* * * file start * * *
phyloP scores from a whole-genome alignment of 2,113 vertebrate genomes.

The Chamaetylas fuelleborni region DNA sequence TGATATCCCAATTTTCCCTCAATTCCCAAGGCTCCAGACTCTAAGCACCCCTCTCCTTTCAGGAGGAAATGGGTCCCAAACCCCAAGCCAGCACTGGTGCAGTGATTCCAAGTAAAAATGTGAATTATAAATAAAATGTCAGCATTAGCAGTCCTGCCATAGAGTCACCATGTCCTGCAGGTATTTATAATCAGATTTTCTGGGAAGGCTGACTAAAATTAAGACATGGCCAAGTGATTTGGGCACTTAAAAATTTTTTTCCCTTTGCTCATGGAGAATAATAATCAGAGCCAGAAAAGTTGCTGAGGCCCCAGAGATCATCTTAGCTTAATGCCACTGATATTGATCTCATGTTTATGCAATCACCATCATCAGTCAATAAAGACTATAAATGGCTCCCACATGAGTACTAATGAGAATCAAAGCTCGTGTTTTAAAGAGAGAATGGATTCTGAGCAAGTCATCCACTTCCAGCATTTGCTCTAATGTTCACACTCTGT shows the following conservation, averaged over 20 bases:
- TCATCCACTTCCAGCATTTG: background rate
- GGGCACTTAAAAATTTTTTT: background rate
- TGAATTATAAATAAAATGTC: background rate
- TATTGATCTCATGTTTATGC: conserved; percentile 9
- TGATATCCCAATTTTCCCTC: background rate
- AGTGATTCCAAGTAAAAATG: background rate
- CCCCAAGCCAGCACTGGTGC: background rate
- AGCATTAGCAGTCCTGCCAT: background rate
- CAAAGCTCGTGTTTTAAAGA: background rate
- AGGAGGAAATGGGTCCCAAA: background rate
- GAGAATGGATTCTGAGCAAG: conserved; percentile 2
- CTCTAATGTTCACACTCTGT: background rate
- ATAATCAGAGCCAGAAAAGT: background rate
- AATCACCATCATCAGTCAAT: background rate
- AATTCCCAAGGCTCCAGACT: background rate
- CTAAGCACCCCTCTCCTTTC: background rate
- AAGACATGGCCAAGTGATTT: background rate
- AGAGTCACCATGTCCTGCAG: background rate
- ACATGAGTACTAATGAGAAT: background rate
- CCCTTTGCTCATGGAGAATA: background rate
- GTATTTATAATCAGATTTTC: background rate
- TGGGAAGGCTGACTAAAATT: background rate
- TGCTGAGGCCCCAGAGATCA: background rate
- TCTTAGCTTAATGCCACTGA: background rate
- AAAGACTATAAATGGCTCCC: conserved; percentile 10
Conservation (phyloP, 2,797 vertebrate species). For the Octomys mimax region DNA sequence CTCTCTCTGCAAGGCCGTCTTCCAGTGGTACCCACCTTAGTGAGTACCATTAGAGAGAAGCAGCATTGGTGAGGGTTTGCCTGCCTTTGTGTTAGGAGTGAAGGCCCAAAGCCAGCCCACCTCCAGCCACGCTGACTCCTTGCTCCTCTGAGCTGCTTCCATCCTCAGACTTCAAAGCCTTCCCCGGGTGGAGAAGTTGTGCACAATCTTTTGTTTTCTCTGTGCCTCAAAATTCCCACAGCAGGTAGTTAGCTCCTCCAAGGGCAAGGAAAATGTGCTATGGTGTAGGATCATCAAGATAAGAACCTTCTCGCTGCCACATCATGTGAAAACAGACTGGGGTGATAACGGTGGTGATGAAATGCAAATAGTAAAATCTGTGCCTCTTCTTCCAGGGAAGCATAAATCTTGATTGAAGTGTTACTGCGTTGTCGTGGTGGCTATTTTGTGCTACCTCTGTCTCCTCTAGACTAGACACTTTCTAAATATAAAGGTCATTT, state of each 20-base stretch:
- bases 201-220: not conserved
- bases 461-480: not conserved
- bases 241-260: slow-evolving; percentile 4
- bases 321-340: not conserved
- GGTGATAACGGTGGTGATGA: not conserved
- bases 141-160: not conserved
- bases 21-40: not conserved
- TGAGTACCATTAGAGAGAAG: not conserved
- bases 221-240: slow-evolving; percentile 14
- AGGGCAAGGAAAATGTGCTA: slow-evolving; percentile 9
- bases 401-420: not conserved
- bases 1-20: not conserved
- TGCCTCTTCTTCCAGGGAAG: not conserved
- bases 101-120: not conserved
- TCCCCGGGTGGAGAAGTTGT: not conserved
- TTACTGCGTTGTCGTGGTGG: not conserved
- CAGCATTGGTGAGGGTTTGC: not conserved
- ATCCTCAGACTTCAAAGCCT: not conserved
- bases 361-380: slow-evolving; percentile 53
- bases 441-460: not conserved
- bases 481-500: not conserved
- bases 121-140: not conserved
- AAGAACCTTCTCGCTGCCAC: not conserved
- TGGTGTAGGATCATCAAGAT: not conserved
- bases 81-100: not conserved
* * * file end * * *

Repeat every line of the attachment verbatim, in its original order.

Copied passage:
phyloP scores from a whole-genome alignment of 2,113 vertebrate genomes.

The Chamaetylas fuelleborni region DNA sequence TGATATCCCAATTTTCCCTCAATTCCCAAGGCTCCAGACTCTAAGCACCCCTCTCCTTTCAGGAGGAAATGGGTCCCAAACCCCAAGCCAGCACTGGTGCAGTGATTCCAAGTAAAAATGTGAATTATAAATAAAATGTCAGCATTAGCAGTCCTGCCATAGAGTCACCATGTCCTGCAGGTATTTATAATCAGATTTTCTGGGAAGGCTGACTAAAATTAAGACATGGCCAAGTGATTTGGGCACTTAAAAATTTTTTTCCCTTTGCTCATGGAGAATAATAATCAGAGCCAGAAAAGTTGCTGAGGCCCCAGAGATCATCTTAGCTTAATGCCACTGATATTGATCTCATGTTTATGCAATCACCATCATCAGTCAATAAAGACTATAAATGGCTCCCACATGAGTACTAATGAGAATCAAAGCTCGTGTTTTAAAGAGAGAATGGATTCTGAGCAAGTCATCCACTTCCAGCATTTGCTCTAATGTTCACACTCTGT shows the following conservation, averaged over 20 bases:
- TCATCCACTTCCAGCATTTG: background rate
- GGGCACTTAAAAATTTTTTT: background rate
- TGAATTATAAATAAAATGTC: background rate
- TATTGATCTCATGTTTATGC: conserved; percentile 9
- TGATATCCCAATTTTCCCTC: background rate
- AGTGATTCCAAGTAAAAATG: background rate
- CCCCAAGCCAGCACTGGTGC: background rate
- AGCATTAGCAGTCCTGCCAT: background rate
- CAAAGCTCGTGTTTTAAAGA: background rate
- AGGAGGAAATGGGTCCCAAA: background rate
- GAGAATGGATTCTGAGCAAG: conserved; percentile 2
- CTCTAATGTTCACACTCTGT: background rate
- ATAATCAGAGCCAGAAAAGT: background rate
- AATCACCATCATCAGTCAAT: background rate
- AATTCCCAAGGCTCCAGACT: background rate
- CTAAGCACCCCTCTCCTTTC: background rate
- AAGACATGGCCAAGTGATTT: background rate
- AGAGTCACCATGTCCTGCAG: background rate
- ACATGAGTACTAATGAGAAT: background rate
- CCCTTTGCTCATGGAGAATA: background rate
- GTATTTATAATCAGATTTTC: background rate
- TGGGAAGGCTGACTAAAATT: background rate
- TGCTGAGGCCCCAGAGATCA: background rate
- TCTTAGCTTAATGCCACTGA: background rate
- AAAGACTATAAATGGCTCCC: conserved; percentile 10
Conservation (phyloP, 2,797 vertebrate species). For the Octomys mimax region DNA sequence CTCTCTCTGCAAGGCCGTCTTCCAGTGGTACCCACCTTAGTGAGTACCATTAGAGAGAAGCAGCATTGGTGAGGGTTTGCCTGCCTTTGTGTTAGGAGTGAAGGCCCAAAGCCAGCCCACCTCCAGCCACGCTGACTCCTTGCTCCTCTGAGCTGCTTCCATCCTCAGACTTCAAAGCCTTCCCCGGGTGGAGAAGTTGTGCACAATCTTTTGTTTTCTCTGTGCCTCAAAATTCCCACAGCAGGTAGTTAGCTCCTCCAAGGGCAAGGAAAATGTGCTATGGTGTAGGATCATCAAGATAAGAACCTTCTCGCTGCCACATCATGTGAAAACAGACTGGGGTGATAACGGTGGTGATGAAATGCAAATAGTAAAATCTGTGCCTCTTCTTCCAGGGAAGCATAAATCTTGATTGAAGTGTTACTGCGTTGTCGTGGTGGCTATTTTGTGCTACCTCTGTCTCCTCTAGACTAGACACTTTCTAAATATAAAGGTCATTT, state of each 20-base stretch:
- bases 201-220: not conserved
- bases 461-480: not conserved
- bases 241-260: slow-evolving; percentile 4
- bases 321-340: not conserved
- GGTGATAACGGTGGTGATGA: not conserved
- bases 141-160: not conserved
- bases 21-40: not conserved
- TGAGTACCATTAGAGAGAAG: not conserved
- bases 221-240: slow-evolving; percentile 14
- AGGGCAAGGAAAATGTGCTA: slow-evolving; percentile 9
- bases 401-420: not conserved
- bases 1-20: not conserved
- TGCCTCTTCTTCCAGGGAAG: not conserved
- bases 101-120: not conserved
- TCCCCGGGTGGAGAAGTTGT: not conserved
- TTACTGCGTTGTCGTGGTGG: not conserved
- CAGCATTGGTGAGGGTTTGC: not conserved
- ATCCTCAGACTTCAAAGCCT: not conserved
- bases 361-380: slow-evolving; percentile 53
- bases 441-460: not conserved
- bases 481-500: not conserved
- bases 121-140: not conserved
- AAGAACCTTCTCGCTGCCAC: not conserved
- TGGTGTAGGATCATCAAGAT: not conserved
- bases 81-100: not conserved